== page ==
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MillerCoors sued for marketing Blue Moon as craft

I agree there is little correlation these days between a brewery's scale and quality. There are some pretty big breweries that produce excellent beer these days. And there are some tiny startup breweries that produce beer that still tastes like the brewer's homebrew experiments probably did before he decided to make brewing a career.

However, a giant corporation is responsible to its shareholders first--people who do not really care about the quality of the product except to the extent that consumers seem to like it and buy it. I know that the local and regional brewers whose products I buy do not answer to people who don't care about beer. They have an incentive to focus more on the product than maximizing profit. I suspect that every savvy brewer can think of ways to cut corners without losing so many fans that it would reduce profits, but the smaller independent brewers who take real pride in their product are likely more reluctant to take that route than large public corporations.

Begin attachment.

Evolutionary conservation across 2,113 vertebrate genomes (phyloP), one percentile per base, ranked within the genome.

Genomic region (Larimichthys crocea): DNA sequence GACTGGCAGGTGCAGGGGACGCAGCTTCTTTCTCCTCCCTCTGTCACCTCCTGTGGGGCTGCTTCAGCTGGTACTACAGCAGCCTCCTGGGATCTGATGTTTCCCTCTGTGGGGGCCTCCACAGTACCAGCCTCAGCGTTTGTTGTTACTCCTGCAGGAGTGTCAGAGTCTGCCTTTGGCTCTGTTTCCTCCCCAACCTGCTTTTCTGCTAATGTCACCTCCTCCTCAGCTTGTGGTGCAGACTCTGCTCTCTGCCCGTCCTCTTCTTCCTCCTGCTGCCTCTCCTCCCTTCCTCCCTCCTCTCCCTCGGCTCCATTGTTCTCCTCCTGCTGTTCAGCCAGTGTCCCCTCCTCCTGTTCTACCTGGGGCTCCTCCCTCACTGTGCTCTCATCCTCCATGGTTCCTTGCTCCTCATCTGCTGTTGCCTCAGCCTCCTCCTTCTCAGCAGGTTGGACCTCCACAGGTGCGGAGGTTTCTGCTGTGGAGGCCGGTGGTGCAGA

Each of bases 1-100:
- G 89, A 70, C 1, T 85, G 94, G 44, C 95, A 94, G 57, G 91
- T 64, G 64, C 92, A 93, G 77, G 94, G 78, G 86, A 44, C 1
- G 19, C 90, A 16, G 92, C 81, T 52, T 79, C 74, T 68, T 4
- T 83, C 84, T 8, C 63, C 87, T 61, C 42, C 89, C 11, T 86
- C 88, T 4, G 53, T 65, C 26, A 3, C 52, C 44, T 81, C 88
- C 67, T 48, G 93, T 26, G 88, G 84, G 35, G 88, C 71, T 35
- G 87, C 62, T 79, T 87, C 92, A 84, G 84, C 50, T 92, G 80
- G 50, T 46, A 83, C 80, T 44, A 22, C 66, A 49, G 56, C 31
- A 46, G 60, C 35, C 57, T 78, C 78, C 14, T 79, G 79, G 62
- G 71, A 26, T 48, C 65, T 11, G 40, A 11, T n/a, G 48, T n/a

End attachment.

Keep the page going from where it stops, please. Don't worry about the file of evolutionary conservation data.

about 6 hours ago
LorenzoGA in Beer
1

MillerCoors sued for marketing Blue Moon as craft

Rex, nothing surprising in Blue Moon's response (as synopsized on the blog you linked to). Exactly what one would expect.

I would completely disagree with the assertion that "Should a court find liability under these circumstances, where a registered trade name is used instead of the parent company name, it would dramatically change the way that many corporations operate ...." While "Jiffy Lube is owned by Shell Oil Company, Haagen-Dazs is owned by Nestle in the U.S., Taco Bell and Kentucky Fried Chicken are owned by Yum! Corporation and Ben & Jerry’s ice cream is owned by Unilever," none of those corporations goes out of its way to paint the character of the business as something that would uncharacteristically be owned by a giant corporation. For instance, the average consumer of oil change services would hardly be surprised to learn that an oil company owns Jiffy Lube. Ben & Jerry's being owned by Unilever is somewhat more analogous to Blue Moon being owned by MillerCoors, but I still see a distinction: Unilever does not go to great lengths to make it seem as though Ben & Jerry's is still made in an idyllic Vermont creamery by its two hippie founders. The Ben & Jerry's website explains the company history, manufacturing process (with photos), etc., in some detail, including this point on the history timeline: "August 3, 2000: Ben & Jerry’s becomes a wholly-owned subsidiary of Unilever." Blue Moon's web site and marketing thrust would have the (gullible) viewer believe otherwise.

about 23 hours ago
LorenzoGA in Beer
1

What is It With All the Duck Fat Hype?